After surgery in April 2012, Kniss kept her diagnosis under wraps. Staying silent was important to her healing, albeit uncharacteristic for her extroverted personality, she said.
This March, she broke her silence at a fundraiser breakfast for the nonprofit Breast Cancer Connections in Palo Alto. The admission shocked people who were close to Kniss. Even her campaign manager did not know, she said.
Now, with actress Angelina Jolie's recent announcement of her preventative double-mastectomy raising awareness of breast cancer, Kniss has decided to speak openly about her own diagnosis and treatment. By coming forward, Kniss said she hopes to encourage women to get screened for the disease.
"This is not about me. It really is about everyone else. I'm one of so many. I feel like my story shouldn't be any more special than anyone else's," she said last Friday.
And she has a straightforward message for women: "Get your damn mammogram every year."
Jolie has a gene mutation, BRCA1, which can cause an eight-fold increase in breast cancer risk. About 5 to 10 percent of breast cancer patients carry a BRCA gene — 10 percent if they are Ashkenazi Jews.
Women with BRCA1 or a second mutation, BRCA2, have a 60 percent chance of developing breast cancer, according to the National Cancer Institute. The risk of breast cancer is about 12 percent for the general population.
About 36 percent of U.S. women with a BRCA mutation chose preventive mastectomies, a study by the Women's College Research Institute in Toronto found.
In addition to breast cancer, BRCA carriers have a 15 to 40 percent chance of developing ovarian cancer, compared to 1.4 percent for the general population, according to the National Cancer Institute.
Kniss does not carry the BRCA gene. But one of her sisters died from breast cancer 10 years ago, she said. Still, that did not raise any red flags.
"The only thing I remember her saying is, 'It's not familial; don't worry about it,'" Kniss said.
The diagnosis came as Kniss was gearing up for her campaign for City Council.
Dr. Diana Guthaner, a Palo Alto radiologist, had asked Kniss to return to her office after a routine mammogram in March 2012.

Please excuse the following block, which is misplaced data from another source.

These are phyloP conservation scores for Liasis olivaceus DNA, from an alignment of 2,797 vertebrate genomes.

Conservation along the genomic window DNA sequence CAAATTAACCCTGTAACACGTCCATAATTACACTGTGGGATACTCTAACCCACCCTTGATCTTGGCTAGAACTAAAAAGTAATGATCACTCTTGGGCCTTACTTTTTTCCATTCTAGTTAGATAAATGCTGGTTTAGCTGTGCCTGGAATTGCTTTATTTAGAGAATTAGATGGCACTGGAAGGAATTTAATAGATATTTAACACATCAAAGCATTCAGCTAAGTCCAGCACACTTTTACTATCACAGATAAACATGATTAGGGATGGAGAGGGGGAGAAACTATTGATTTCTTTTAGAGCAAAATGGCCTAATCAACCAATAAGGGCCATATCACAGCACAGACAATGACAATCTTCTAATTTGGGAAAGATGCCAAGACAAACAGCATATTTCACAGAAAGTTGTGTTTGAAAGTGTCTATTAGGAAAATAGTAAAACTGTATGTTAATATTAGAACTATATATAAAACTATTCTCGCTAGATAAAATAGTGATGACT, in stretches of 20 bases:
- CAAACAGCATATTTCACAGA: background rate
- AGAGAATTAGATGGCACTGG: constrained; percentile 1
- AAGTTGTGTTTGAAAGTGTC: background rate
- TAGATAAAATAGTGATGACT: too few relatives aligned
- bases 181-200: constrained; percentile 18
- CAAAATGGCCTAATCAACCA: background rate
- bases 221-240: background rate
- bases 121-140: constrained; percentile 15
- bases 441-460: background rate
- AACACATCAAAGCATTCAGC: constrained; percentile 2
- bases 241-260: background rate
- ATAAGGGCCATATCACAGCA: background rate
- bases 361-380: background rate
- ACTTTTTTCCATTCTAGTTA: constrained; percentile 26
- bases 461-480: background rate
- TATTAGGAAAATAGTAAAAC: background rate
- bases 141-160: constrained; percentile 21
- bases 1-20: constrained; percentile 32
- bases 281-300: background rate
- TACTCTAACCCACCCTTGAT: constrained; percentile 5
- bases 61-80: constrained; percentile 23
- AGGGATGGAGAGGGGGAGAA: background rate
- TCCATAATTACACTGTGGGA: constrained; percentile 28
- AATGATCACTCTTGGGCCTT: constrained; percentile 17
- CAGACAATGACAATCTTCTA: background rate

"She said, 'Liz, come in for a minute. I'm really not liking what I'm seeing,'" Kniss recalled.
"How much are you not liking what you're seeing?" Kniss asked.
"I'm really not liking it at all," she recalled Guthaner said.
The first weekend after the diagnosis, Kniss panicked.
"Does this mean I won't see my grandkids grow up?" she said she asked herself. "I think you're stunned initially for about a week. Then you think, 'I hope I'll survive.'"
Kniss first underwent a lumpectomy on her left breast. Two weeks later, she returned for surgery to remove additional tissue. At the same time, she had a lumpectomy on her right breast. She did not undergo chemotherapy. After a carefully considered second opinion, she decided against radiation treatment, she said.
But whom to tell was one of the most difficult decisions to make, she said. She didn't want to be viewed as the candidate who needs sympathy or the candidate who is sick.
"That was a very hard one. I decided I could handle my disease better if I had a small support group — if it was me handling it. I knew at some level I had to conserve my energy, and I couldn't spend it keeping a lot of people in the loop," she said.
After surgery, Kniss and her husband rented a motel room for three days where they could be anonymous. But she didn't put her life on hold. She viewed the cancer as a distraction that she didn't want to get in the way.
"I remember thinking, 'I have got to get done with this. May is a heavy budget month,'" she said, referring to her prior role as a Santa Clara County supervisor.
Kniss said she plans to help Breast Cancer Connections with fundraising and to spread the word about the importance of screening.
Most oncology organizations prefer women receive an annual mammogram beginning at age 40, said Dr. Allison Kurian, assistant professor of medicine at Stanford University and associate director of the Women's Cancer Genetics Clinic at the Stanford Women's Cancer Center.
Other tests, such as sonograms and magnetic resonance imaging, can refine detection and are helpful for women with dense breast tissue, which can sometimes hide a tumor. On April 1, California's so-called breast-density bill went into effect. The legislation requires medical professionals to notify women if they have dense breasts. The bill was introduced by former state Sen. Joe Simitian.
Frank delaRama, clinical nurse specialist in oncology and genomics at Palo Alto Medical Foundation, said factors such as a family history of breast or ovarian cancer, age at childbearing and lifestyle can be factors for getting the diseases.
Since Jolie's announcement, local organizations are seeing an uptick in concern. DelaRama said women who postponed physician-referred screenings are now calling his department for appointments.
More women have inquired at Breast Cancer Connections about information related to BRCA, said Erika Bell, manager of medical-information services. The nonprofit serves women and men with breast cancer and has a research library, support groups for cancer patients and families, classes, a "buddy" system that pairs patients with cancer survivors and an early screening program for uninsured patients.
Kniss said she hopes the new spotlight on breast cancer will have lasting effects.
She reflected on how a simple screening may be responsible for two very different outcomes between sisters: Kniss is cancer-free, although she will continue her vigilance for the rest of her life. Her sister was diagnosed at age 47 and died at 52.
"I don't think she had mammograms. She thought she had back trouble," Kniss said.